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Loving him meant letting him die


There is a complex episode near the end of Rob Delaney’s shockingly readable memoir, A Heart That Works, The book is about his son Henry who died of brain cancer at age two. It sheds new light on the emotional toll of caring for a dying child.


The episode is surprising because it isn’t primarily about Henry at all. It takes place after Henry has died and his Dad, an actor, has gone back to work. Delaney has a part in a movie in which another character is going to get shot in the throat. Delaney had read the script and knew that the scene was coming. He hadn’t thought much about it. But when it was time to actually shoot the scene, he started having flashbacks to some of the events that took place when he was caring for Henry at home.


Henry had a brain tumor diagnosed just before his first birthday. The tumor caused brain damage and Henry needed a tracheostomy because he was no longer able to swallow. Rob and his wife learned to take care of the trach at home. It wasn’t easy. Changing the trach, Delaney writes, required “both significant strength and fine precision” to pull the plastic trach tube through the surgically created “stoma” in Henry’s throat. The hole “was ringed with scar tissue as it endlessly tried to heal. The hole would try to get smaller over the course of the month and would sometime bleed during his tube changes. Sometimes it bled a lot. You’re holding your child down against their will; they can’t breathe; they’re somewhere beyond terrified and in pain. And you performed the action that made the blood they are choking on come out.”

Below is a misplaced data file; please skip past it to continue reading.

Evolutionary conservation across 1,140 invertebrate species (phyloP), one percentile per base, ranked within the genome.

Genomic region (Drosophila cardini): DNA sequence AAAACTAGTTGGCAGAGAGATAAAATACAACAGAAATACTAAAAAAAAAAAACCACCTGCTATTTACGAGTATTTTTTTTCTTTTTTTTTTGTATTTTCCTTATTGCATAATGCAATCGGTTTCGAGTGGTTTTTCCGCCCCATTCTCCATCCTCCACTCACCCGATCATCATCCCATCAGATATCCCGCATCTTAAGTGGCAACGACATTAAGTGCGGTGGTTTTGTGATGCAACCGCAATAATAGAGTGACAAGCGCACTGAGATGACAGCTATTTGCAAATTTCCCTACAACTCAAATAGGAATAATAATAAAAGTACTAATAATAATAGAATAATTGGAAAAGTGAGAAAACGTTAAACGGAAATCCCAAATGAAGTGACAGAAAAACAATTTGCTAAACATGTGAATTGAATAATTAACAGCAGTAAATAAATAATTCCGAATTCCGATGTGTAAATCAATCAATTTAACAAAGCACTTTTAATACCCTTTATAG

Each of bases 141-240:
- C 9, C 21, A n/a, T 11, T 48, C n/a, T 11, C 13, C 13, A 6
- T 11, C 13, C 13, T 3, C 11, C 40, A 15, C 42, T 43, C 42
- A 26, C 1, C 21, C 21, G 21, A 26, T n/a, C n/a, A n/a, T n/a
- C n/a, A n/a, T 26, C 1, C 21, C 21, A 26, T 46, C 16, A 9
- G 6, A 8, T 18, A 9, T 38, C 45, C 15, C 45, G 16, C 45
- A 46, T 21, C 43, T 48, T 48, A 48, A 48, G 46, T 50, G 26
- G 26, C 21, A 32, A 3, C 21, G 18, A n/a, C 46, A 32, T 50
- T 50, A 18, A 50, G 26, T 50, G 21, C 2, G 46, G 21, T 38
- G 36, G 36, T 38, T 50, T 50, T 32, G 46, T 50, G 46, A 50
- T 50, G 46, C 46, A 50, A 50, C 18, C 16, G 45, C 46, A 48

Passages such as those capture the enormity of the tasks that we now routinely assign to parents of critically ill children. Parents have no idea what they are getting into. The story unfolds in real time as they try to take in shocking new information and adjust their minds to new realities. Many parents describe a kind of brain fog that envelops them as the grief short-circuits their usual ways of thinking. Delaney writes about that, too. “Grief drove a bus through the part of my brain where memories are stored. I forgot the PIN for my ATM card. I’d been using it for years. And it just evaporated from my head. I had to get the bank to send me a reminder. Sometime after Henry died, I got a call from a guy with whom I’d been working closely. He called to review some stuff. “Hey Rob, It’s Mark.” “Mark?” “Yeah, Mark.” I felt like I was being asked to find an individual lentil in a warehouse that a tornado had just blown through. “Mark, apologies, but I do not know who you are.” He eventually remembers, and explains how grief has fried his brain. Talking about it helps.

In the scene that so moved me, he has a similar moment of emotional self-recognition as he thinks about what it will feel like to watch a simulated gunshot to the throat. He remembers that Henry’s trach stoma was just about the size of a bullet hole. He remembers how it sometimes used to bleed. Contemplating the scene he was about the enact, he writes, “I was scared to the point that I could feel myself in danger of shutting down. With Henry, I had in fact seen blood issue forth from a bullet-shaped hole in the neck of someone I loved very much. I found myself feeling fuzzy and slow and afraid of the prospect of watching a world-class special effects team make blood blast out of a hole in a woman’s throat.”